Government spokesman Yukio Edano urged Tokyo Electric Power Co. to be more transparent, two days after two workers at the tsunami-damaged Fukushima Dai-ichi plant suffered skin burns when they stepped in water that was 10,000 times more radioactive than levels normally found near the reactors.
"We strongly urge TEPCO to provide information to the government more promptly," Edano said.
The Nuclear and Industrial Safety Agency, or NISA, said TEPCO was aware there was high radiation in the air at one of the plant's six units several days before the accident. And the two workers injured were wearing boots that only came up to their ankles -- hardly high enough to protect their legs, agency spokesman Hidehiko Nishiyama said.
"Regardless of whether there was an awareness of high radioactivity in the stagnant water, there were problems in the way work was conducted," Nishiyama said.
NISA warned TEPCO to improve and ensure workers' safety, and TEPCO has taken measures to that effect, Nishiyama said, without elaborating.
TEPCO spokesman Hajime Motojuku declined to comment.
The government's admonishments came as workers at the plant struggled to stop a troubling rise in radioactivity and remove dangerously contaminated water from the facility, which has been leaking radiation since a massive earthquake and tsunami on March 11 knocked out the plant's key cooling systems. Officials have been using seawater to try to cool the plant, but fears are growing that the corrosive salt in the water could further damage the machinery inside the reactor units.
TEPCO is now rushing to inject the reactors with fresh water instead, and to begin extracting the radioactive water, Nishiyama said.
Defense Minister Yoshimi Kitazawa said late Friday that the U.S. government had made "an extremely urgent" request to switch to fresh water. He said the U.S. military was sending water to nearby Onahama Bay and that water injections could begin in the next few days.
The U.S. 7th Fleet confirmed that barges loaded with 500,000 gallons of fresh water supplies were on their way.
The situation at the crippled complex remains unpredictable, Edano said Saturday, adding that it would be "a long time" until the crisis ends.
"We seem to be keeping the situation from turning worse," he said. "But we still cannot be optimistic."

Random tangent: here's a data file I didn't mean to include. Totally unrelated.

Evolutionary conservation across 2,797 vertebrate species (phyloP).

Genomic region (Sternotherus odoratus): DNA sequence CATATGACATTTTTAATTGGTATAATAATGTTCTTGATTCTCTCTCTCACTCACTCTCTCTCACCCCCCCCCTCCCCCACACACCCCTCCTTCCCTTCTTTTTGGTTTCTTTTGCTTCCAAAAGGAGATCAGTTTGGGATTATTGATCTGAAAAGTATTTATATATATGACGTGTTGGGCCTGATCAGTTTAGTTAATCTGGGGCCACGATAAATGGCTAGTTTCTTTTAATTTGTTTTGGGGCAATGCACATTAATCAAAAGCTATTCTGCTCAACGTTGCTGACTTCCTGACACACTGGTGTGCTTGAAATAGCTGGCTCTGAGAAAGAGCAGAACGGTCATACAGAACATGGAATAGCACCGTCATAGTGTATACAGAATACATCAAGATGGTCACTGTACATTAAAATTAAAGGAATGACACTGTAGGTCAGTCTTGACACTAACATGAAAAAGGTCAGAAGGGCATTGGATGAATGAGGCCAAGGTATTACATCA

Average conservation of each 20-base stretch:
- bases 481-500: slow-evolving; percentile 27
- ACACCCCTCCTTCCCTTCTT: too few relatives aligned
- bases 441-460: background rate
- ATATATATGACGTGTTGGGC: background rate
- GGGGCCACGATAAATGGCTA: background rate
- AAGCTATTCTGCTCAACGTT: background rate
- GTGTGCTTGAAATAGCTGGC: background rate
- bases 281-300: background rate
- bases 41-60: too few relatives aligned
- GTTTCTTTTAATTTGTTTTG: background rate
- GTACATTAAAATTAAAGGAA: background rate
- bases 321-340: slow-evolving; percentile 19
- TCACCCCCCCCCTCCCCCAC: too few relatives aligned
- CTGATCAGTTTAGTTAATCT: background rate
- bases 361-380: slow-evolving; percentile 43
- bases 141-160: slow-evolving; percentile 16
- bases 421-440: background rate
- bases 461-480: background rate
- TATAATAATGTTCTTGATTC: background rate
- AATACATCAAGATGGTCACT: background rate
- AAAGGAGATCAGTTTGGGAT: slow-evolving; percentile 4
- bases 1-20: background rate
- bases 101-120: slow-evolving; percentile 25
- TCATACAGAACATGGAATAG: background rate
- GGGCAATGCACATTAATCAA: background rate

Efforts to get the nuclear plant under control took on fresh urgency this week when nuclear safety officials said they suspected a breach in one or more of the plant's units -- possibly a crack or hole in the stainless steel chamber around a reactor core containing fuel rods or the concrete wall surrounding a pool where spent fuel rods are stored.
Such a breach could mean a much larger release of radioactive contaminants.
Radioactivity was on the rise in some units, Nishiyama said Saturday.
"It is crucial to figure out how to remove contaminated water while allowing work to continue," he said, acknowledging that the discovery would set back delicate efforts to get the plant's cooling system operating again.
Workers have begun pumping radioactive water from one of the units, Masateru Araki, a TEPCO spokesman, said Saturday.
Plant officials and government regulators say they don't know the source of the radioactive water. It could have come from a leaking reactor core, connecting pipes, or a spent fuel pool. Or it may be the result of overfilling the pools with emergency cooling water.
But a breach in the chamber surrounding the reactor core seemed "more likely," Nishiyama said.
TEPCO said late Saturday that a trace of radioactive water had leaked from the Unit 2 reactor building into a sewage line. It was not clear if the source of the water was the same as the other leakage. TEPCO said officials were investigating.